An immigrant also had to prove that they had come to this country with at least some starter cash. All immigrants had to show that they had $25 on hand. This led to the rise of an interesting scam where, if you had gambled away your earnings on the boat, you could pay $3 to a guy who would loan you the necessary funds. Once you passed through the doors he would be waiting for you to collect his $25.
By the turn of the Twentieth Century, millions of immigrants— representing a slice of every part of the globe, had crammed their way into a fourteen square mile section of New York’s Lower East Side. But up until the 1920s immigrants kept pouring in at a rate of 2,000 a day. In nine states 10% of the population was foreign-born with 100,000 aliens who couldn’t speak English.
These new Immigrants from eastern and southern Europe were vastly different from the old immigrants who came from England, Ireland, and Germany. The newbies were mostly poor farmers from the back country of wherever they came from. Most of them hardly had any formal education. Religious bigotry played a big role as many of these groups were Catholic or Jewish.
A perverted version of Darwinism called Eugenics was becoming popular in the 1920s. Eugenics was an attempt to turn racism into a science and sought to categorize different races by their intelligence and industriousness. Western Europeans were at the top of the scale, not surprisingly since it was created by an English chap. Next came eastern and southern Europeans, followed by Asians, and lastly were people of African descent. The Eugenics movement inspired beliefs that these new immigrants were dumber, lazier, and more shifty.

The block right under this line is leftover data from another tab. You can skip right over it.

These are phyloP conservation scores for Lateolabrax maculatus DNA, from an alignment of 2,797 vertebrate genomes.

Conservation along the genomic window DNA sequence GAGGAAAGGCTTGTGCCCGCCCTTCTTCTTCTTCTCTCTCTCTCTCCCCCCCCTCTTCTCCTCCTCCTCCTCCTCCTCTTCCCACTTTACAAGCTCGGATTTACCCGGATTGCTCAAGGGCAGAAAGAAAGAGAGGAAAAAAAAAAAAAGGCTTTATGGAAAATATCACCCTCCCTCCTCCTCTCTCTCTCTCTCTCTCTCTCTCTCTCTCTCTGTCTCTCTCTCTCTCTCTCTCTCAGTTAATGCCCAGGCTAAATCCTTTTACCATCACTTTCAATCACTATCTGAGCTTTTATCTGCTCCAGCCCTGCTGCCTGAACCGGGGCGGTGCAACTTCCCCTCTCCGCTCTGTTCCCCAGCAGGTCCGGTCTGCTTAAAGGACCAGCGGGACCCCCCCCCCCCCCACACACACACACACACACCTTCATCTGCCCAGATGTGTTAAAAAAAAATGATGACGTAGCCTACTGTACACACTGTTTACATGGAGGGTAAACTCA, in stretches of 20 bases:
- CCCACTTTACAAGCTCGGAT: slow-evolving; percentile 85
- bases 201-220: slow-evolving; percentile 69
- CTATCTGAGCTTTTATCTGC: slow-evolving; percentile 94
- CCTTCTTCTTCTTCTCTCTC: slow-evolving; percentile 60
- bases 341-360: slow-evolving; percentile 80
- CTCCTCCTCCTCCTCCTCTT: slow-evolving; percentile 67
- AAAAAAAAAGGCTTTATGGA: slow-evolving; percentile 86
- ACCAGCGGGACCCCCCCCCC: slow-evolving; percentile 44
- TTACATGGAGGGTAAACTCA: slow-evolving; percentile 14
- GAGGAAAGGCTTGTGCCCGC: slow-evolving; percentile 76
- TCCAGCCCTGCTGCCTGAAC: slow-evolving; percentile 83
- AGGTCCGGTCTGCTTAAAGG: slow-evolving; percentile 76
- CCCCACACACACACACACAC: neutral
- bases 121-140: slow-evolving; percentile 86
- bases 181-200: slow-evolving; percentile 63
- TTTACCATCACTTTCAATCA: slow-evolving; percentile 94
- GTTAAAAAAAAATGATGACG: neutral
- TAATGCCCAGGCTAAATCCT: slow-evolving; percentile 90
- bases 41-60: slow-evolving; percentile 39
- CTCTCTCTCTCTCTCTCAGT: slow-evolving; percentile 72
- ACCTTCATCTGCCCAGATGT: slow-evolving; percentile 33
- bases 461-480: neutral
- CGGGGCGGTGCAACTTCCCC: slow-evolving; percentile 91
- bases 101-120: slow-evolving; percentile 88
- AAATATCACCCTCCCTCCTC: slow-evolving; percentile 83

“Native” Americans, known as nativists, (and not to be confused with the people whose land was recently stolen from them) were mostly middle and upper crust types who didn’t like the direction that the new America was moving. The old rural ways were being replaced with massive, filthy, crowded, chaotic cities. New York and Chicago were two of the fastest growing urban areas in 1900. In 1830, New York City barely had 200,000 people but in 1900 it had swelled to over 3.5 million! Most of this population explosion was European immigrants. In 1921, President Coolidge, under pressure from nativists and trade unions signed the Emergency Immigration Act which became permanent in 1924. These laws created quotas for how many immigrants could enter from which country. Not surprisingly 86% of western Europeans were allowed in, the number of eastern and southern Europeans plummeted to 11%, with the remaining 2% being offered to everyone else— except that is the Chinese, who had been entirely barred from emigrating in 1886.
Not all immigrants were treated equal in America. At the bottom of the rung were the Chinese, Japanese, and Irish. They would often only be able to find work in the most dangerous, crappy jobs available. Inside mines, working on the railroads, tanneries and iron mills used cheap immigrant labor to keep costs low. And when workers began to grumble about their low pay and bad conditions they would be replaced with strike breakers from a different ethnic group. The most violent conflicts erupted between the Irish and blacks who could only find work as servants or strike breakers.
The mental competence of a person could be assessed without asking awkward questions.
The picture at top is the Form Block Test. The Knox Cube Test (below) was an imitation test where, like the game Simon, a cutoms official would tap out a random pattern on the blocks and the immigrant would be expected to repeat it.
Portland, Maine. 1926